FERAL falls squarely into the realm of the classic psychological thriller. While the book features mystery, horror, and paranormal elements, the emphasis is on the “psychological” rather than thriller / action. The novel features a Hitchcockian pace and focus on character development (here, we’re exploring the inner workings of the main character, Claire Cain). Essentially, every aspect of FERAL is used to explore Claire’s inner workings—that even includes the wintry Ozarks setting. The water metaphor is employed frequently in psychological thrillers to represent the subconscious, and here is incorporated in the form of a brutal ice storm (that represents Claire’s “frozen” inner state). The attempt to untangle what is real from what is unreal (another frequently-used aspect of the psychological thriller) also begins to highlight the extent to which Claire was hurt in that Chicago alley. Even the explanation of the odd occurrences in the town of Peculiar offers an exploration into and portrait of Claire’s psyche. Ultimately, FERAL is a book about recovering from violence—that’s not just a lengthy or hard process; it’s a terrifying process, too. The classic psychological thriller allowed me to explore that frightening process in detail.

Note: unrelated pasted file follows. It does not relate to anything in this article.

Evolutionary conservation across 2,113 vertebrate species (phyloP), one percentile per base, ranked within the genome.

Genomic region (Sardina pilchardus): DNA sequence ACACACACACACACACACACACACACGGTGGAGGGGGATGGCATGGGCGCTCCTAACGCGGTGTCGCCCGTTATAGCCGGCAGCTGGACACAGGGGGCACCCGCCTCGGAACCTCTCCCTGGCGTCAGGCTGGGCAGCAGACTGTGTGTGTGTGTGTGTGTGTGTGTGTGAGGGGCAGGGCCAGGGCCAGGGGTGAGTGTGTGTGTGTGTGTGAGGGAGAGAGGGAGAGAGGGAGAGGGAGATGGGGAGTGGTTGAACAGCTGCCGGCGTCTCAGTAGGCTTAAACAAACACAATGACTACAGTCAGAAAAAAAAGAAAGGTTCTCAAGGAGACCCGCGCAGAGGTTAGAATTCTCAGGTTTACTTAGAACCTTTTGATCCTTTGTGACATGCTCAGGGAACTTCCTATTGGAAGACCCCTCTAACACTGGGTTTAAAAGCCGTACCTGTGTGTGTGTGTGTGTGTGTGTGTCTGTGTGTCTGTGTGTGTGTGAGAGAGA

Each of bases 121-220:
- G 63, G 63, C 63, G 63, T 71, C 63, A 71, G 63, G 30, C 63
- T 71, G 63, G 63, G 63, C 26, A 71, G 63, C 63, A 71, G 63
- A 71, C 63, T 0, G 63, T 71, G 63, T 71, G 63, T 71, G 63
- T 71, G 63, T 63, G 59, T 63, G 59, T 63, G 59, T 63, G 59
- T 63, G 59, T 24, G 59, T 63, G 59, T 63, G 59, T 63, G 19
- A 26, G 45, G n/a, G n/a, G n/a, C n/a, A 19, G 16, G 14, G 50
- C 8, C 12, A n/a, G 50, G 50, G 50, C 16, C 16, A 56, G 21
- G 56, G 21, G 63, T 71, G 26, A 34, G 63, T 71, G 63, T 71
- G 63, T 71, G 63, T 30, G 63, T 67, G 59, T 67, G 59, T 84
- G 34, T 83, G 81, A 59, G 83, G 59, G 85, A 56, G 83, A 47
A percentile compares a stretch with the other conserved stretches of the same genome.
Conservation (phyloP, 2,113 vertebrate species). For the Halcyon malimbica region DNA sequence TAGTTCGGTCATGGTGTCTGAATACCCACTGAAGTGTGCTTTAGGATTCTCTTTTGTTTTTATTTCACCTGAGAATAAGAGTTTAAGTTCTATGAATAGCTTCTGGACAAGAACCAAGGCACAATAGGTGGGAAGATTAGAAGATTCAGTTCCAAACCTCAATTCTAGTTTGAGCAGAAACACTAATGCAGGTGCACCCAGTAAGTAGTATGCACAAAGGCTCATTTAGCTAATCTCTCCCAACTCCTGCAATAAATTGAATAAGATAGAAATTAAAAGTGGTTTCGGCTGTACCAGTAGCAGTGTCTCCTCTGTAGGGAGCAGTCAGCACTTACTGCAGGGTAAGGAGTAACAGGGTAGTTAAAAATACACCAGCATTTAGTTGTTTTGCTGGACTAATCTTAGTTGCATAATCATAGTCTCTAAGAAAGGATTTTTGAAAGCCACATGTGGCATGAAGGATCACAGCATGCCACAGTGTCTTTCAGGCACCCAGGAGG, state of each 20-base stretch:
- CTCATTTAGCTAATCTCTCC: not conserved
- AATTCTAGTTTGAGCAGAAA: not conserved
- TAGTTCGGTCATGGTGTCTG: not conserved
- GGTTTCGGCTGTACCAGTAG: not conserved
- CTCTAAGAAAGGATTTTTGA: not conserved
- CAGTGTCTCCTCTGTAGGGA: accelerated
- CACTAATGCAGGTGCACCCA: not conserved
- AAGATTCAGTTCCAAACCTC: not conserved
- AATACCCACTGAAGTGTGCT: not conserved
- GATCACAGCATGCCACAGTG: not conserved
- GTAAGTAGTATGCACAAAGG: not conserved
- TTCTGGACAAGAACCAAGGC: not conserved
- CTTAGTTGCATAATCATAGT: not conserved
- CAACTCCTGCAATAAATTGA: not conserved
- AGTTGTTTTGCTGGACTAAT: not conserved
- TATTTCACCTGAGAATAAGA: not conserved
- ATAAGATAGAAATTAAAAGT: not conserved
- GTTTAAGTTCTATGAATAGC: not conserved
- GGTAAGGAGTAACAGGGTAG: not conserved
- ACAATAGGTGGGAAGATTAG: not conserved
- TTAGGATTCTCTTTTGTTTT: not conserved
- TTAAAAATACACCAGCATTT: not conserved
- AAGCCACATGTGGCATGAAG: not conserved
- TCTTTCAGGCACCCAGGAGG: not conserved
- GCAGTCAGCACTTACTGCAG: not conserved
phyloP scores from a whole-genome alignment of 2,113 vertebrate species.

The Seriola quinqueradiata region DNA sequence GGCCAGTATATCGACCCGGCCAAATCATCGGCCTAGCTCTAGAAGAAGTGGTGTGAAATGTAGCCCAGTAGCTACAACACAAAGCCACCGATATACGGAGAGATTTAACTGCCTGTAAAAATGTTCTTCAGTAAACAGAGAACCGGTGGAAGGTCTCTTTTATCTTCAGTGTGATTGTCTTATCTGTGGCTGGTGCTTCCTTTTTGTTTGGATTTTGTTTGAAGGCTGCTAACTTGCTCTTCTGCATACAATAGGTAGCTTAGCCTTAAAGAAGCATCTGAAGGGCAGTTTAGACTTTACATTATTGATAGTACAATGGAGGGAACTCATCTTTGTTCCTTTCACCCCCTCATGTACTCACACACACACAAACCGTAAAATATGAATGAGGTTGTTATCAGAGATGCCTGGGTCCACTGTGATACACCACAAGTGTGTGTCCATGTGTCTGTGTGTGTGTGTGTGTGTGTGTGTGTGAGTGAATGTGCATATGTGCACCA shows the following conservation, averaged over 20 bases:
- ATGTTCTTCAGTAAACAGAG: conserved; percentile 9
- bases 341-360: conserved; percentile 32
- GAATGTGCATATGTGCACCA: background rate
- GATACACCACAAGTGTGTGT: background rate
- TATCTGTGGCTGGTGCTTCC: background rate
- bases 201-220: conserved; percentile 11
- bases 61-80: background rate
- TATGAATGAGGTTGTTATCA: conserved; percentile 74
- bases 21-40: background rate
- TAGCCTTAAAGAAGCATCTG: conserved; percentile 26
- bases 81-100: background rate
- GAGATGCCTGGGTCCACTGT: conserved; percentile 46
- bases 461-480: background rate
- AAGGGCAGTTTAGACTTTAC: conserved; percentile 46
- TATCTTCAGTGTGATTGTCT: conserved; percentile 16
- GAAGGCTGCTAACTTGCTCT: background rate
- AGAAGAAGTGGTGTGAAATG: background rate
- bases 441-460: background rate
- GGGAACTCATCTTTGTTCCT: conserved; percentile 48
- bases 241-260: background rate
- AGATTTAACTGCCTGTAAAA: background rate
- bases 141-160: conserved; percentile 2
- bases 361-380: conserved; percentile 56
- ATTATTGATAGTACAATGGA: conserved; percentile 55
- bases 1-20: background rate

Holly Schindler is the author of the critically acclaimed A BLUE SO DARK (Booklist starred review, ForeWord Reviews Book of the Year silver medal recipient, IPPY Awards gold medal recipient) as well as PLAYING HURT(both YAs).
Her debut MG, THE JUNCTION OF SUNSHINE AND LUCKY, also released in ’14, and became a favorite of teachers and librarians, who used the book as a read-aloud. KirkusReviewscalled THE JUNCTION “…a heartwarming and uplifting story…[that] shines…with vibrant themes of community, self-empowerment and artistic vision delivered with a satisfying verve.”
FERAL is Schindler’s third YA and first psychological thriller. Publishers Weekly gave FERAL a starred review, stating, “Opening with back-to-back scenes of exquisitely imagined yet very real horror, Schindler’s third YA novel hearkens to the uncompromising demands of her debut, A BLUE SO DARK…This time, the focus is on women’s voices and the consequences they suffer for speaking…This is a story about reclaiming and healing, a process that is scary, imperfect, and carries no guarantees.”
Schindler encourages readers to get in touch. Booksellers, librarians, and teachers can also contact her directly regarding Skype visits. She can be reached at hollyschindlerbooks (at) gmail (dot) com, and can also be found at hollyschindler.com, hollyschindler.blogspot.com, @holly_schindler, Facebook.com/HollySchindlerAuthor, and hollyschindler.tumblr.com